Text by Bonnie Gangelhoff, Photos by Nick Sokoloff
Describe your studio. I built my house and studio about five years ago. I wanted the studio to have an old English feel to it or to have the feel of some of the old ateliers and studios in Paris, London, and New York. So my studio is really a throwback to earlier times. My dad helped me with a floor plan and helped to make sure the windows faced north. We antiqued the wood and made worm holes. There’s a rich patina on everything. I have vaulted ceilings and big beams with handmade wooden pegs. My idea was that things would be handmade and craftsmanship taken seriously, like in earlier times.
What do you enjoy most about the studio? It’s a nice, quiet place to work, and, if I need to relax or find reference material, I have a place to be able to think. I have lots of books here. I have art books and books about illustrators, like N.C. Wyeth and Dean Cornwell, as well as wildlife reference books.
Describe the physical surroundings. I live and work in the foothills of Squaw Peak in the Wasatch Mountains. Up the hill from here there are pine trees and aspen trees. Every morning, 30 or 40 quail march down the hillside and then go back up at night. Deer wander by every now and then, and there is a fox up there somewhere. The fox is a rarer visitor.
Does the environment inspire you? Yes. I grew up here in Provo, and now I live in the foothills. I paint the great rivers, canyons, and the mountains behind us. Early in the morning, when I was growing up, my father and I would walk around the area, and we would see nice big cottonwood trees. Sometimes we would go fishing and trapping. He would often point out the river bottoms and the early morning light. I grew up loving everything my dad pointed out. And I now do my own take on it in my art.
Your father, Michael, and your brother Morgan are artists. Do you talk about art and critique each other’s work? We definitely commiserate. We live only a few minutes away from each other. Every once in a while we do a friendly critique. Most of the time we wait until one of us asks. But if something is blaringly obvious, we will say something. We go to shows together, if it’s a local one. Even if one of us isn’t in a show, we will go because we want to look around. We all love going to museums. One of my favorites is the Metropolitan Museum of Art in New York. My first memory of a museum was going with my father to the National Gallery of Art in Washington, DC, when I was about 8 years old. I remember seeing a big Winslow Homer painting.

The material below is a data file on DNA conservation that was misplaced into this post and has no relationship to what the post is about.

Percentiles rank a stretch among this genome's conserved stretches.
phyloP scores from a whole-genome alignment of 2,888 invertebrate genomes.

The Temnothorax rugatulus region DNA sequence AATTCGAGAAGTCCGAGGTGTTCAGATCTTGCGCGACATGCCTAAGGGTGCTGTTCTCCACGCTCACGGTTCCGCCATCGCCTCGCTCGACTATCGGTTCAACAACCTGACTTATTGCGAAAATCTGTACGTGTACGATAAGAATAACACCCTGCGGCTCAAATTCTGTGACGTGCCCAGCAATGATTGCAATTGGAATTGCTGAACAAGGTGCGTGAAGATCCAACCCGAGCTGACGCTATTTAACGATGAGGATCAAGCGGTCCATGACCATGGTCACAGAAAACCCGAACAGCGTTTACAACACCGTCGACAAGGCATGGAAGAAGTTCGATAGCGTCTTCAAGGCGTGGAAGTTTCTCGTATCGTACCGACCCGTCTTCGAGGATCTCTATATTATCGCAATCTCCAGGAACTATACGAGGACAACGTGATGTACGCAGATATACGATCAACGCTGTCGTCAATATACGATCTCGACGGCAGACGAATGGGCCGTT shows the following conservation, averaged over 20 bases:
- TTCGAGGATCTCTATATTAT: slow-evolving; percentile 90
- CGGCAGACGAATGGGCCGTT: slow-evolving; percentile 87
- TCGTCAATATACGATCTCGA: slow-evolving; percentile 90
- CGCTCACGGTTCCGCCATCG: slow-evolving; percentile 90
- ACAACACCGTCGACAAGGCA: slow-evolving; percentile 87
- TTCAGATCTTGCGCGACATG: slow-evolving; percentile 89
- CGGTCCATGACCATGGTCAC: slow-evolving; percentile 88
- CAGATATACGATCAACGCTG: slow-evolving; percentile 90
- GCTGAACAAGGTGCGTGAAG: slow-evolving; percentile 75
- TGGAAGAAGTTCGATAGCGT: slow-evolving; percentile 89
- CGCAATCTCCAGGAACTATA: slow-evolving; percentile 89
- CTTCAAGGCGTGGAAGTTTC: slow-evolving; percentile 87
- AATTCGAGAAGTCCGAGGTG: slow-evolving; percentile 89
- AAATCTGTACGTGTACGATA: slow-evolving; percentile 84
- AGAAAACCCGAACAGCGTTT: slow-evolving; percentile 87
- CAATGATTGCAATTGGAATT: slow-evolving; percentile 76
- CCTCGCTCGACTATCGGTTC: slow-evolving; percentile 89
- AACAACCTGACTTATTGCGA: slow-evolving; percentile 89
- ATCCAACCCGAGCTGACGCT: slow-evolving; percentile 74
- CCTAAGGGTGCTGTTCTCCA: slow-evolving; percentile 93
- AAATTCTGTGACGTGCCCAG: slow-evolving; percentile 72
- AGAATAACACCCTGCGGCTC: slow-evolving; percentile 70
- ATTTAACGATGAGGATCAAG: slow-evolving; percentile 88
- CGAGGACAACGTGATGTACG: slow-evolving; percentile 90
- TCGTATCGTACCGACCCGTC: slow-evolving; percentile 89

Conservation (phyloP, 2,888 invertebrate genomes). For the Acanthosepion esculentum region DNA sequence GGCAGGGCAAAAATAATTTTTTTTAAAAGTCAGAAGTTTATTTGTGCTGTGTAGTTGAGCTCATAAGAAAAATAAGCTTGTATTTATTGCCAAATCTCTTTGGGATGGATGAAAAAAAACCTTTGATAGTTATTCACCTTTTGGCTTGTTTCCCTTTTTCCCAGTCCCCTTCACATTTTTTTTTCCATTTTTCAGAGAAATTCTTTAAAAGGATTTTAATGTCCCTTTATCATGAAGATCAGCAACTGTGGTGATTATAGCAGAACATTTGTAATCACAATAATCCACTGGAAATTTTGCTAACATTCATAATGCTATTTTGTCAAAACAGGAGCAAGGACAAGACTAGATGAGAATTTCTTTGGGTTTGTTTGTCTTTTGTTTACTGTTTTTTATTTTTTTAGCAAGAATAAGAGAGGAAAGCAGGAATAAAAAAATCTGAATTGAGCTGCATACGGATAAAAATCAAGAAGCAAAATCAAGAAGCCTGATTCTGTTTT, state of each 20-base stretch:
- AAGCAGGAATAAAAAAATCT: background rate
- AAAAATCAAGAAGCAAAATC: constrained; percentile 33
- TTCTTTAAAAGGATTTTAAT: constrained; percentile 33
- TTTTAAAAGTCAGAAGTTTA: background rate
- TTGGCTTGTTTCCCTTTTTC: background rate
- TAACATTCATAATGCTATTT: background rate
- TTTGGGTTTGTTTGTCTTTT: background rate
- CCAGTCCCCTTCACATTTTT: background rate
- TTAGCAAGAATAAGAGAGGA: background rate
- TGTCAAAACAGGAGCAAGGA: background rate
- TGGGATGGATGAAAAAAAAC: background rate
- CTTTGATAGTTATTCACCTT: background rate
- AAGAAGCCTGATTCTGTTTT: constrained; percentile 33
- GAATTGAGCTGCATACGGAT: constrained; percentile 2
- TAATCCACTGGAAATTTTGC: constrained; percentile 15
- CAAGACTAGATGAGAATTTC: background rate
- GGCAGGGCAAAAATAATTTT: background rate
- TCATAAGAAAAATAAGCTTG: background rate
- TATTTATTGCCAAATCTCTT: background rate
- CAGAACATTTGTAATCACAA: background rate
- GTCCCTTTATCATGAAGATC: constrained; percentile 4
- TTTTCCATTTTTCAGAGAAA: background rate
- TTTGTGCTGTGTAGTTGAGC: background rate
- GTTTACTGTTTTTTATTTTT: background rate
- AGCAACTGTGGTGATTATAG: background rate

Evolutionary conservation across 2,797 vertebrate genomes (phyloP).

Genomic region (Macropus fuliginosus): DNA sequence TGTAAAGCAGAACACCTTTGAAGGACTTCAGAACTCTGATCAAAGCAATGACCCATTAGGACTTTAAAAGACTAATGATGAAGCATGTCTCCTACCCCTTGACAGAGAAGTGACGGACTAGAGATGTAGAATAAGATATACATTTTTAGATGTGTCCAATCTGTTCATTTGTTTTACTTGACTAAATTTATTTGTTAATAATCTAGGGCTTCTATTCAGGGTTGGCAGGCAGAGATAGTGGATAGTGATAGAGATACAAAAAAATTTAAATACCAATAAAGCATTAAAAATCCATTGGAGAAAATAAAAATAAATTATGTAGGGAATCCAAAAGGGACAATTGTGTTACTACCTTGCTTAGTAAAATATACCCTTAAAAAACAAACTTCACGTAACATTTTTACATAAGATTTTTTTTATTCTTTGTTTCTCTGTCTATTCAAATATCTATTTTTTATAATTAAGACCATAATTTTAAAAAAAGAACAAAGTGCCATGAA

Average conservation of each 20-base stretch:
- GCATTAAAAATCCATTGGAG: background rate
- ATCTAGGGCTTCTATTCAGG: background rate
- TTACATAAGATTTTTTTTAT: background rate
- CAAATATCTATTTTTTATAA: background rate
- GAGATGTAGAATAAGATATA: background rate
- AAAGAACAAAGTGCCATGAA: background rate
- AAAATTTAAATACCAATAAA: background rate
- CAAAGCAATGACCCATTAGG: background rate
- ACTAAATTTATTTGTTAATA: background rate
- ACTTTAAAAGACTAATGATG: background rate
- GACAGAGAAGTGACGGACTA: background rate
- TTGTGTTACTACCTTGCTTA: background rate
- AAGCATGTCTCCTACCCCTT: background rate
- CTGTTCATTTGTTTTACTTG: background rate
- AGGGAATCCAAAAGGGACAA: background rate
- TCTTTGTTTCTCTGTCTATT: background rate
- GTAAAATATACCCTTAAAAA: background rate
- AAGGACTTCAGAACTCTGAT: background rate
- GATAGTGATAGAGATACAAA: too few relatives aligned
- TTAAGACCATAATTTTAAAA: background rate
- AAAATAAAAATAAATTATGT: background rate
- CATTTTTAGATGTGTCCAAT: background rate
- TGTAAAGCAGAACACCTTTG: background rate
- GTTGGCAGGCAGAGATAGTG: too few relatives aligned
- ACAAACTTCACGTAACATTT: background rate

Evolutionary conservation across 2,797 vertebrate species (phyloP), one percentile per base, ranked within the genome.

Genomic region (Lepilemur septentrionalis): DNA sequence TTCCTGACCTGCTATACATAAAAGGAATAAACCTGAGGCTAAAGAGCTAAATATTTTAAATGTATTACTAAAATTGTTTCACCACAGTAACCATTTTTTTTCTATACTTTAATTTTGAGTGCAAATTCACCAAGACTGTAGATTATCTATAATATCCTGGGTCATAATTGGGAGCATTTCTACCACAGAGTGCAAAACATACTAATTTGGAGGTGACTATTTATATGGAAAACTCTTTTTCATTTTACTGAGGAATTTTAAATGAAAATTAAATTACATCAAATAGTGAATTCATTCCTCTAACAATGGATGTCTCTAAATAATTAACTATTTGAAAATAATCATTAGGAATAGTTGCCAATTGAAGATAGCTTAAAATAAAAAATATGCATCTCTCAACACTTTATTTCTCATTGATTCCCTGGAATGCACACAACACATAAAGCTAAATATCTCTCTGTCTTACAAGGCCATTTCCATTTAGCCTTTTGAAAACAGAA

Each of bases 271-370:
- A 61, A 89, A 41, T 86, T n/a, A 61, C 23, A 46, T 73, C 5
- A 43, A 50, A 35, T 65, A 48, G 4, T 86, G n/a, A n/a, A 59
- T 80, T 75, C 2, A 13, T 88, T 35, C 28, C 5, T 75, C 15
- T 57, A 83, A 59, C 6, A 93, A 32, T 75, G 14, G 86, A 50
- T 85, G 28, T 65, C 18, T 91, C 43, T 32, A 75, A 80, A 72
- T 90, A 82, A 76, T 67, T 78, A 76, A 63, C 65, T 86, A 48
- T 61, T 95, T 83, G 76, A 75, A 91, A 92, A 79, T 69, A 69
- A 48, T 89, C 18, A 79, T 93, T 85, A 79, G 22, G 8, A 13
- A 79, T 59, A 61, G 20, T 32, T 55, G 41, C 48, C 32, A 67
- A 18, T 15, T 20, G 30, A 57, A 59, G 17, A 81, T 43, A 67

Are there any other artists in the family? Morgan’s daughter, Sarah, has just started painting, and she is better than all of us. We give her books, and she slowly dissects them. She is only 16, but she has a lot of enthusiasm, a love of art, and a great work ethic.
How do you describe your subject matter and style? My style is realistic but with an impressionistic feel to it because I don’t paint every hair. There is a looseness to my work. And my subject matter is tied to my love of natural history and the West.
What do you keep in your studio? Books; photographs of landscapes, animals, and my family; and my beadwork collection, which consists of moccasins, knife cases, and pipe bags.
Do you have other artists’ paintings in the studio? I have works by E.I. Couse, Dean Cornwell, and Frank Tenney Johnson. And I also have a painting by R. Tom Gilleon; one of my little boy, Henrik, by Jeremy Lipking; and a painting by Ray Harris Ching.
What impresses you about other artists’ works? Their draftsmanship, the way they capture the light, and the way they build texture with paint.
Describe yourself in one word. Driven.
If your studio was on fire, what one thing would you save? I would save my Couse painting and some 19th-century Sioux and Cheyenne moccasins, because they are near the painting.
Where is the one place people will never find you? A bar.
When you are not painting, what do you enjoy doing? Being with my family. I enjoy painting, so, even if I am fishing, I have a sketchbook and camera with me.
Featured in January 2012.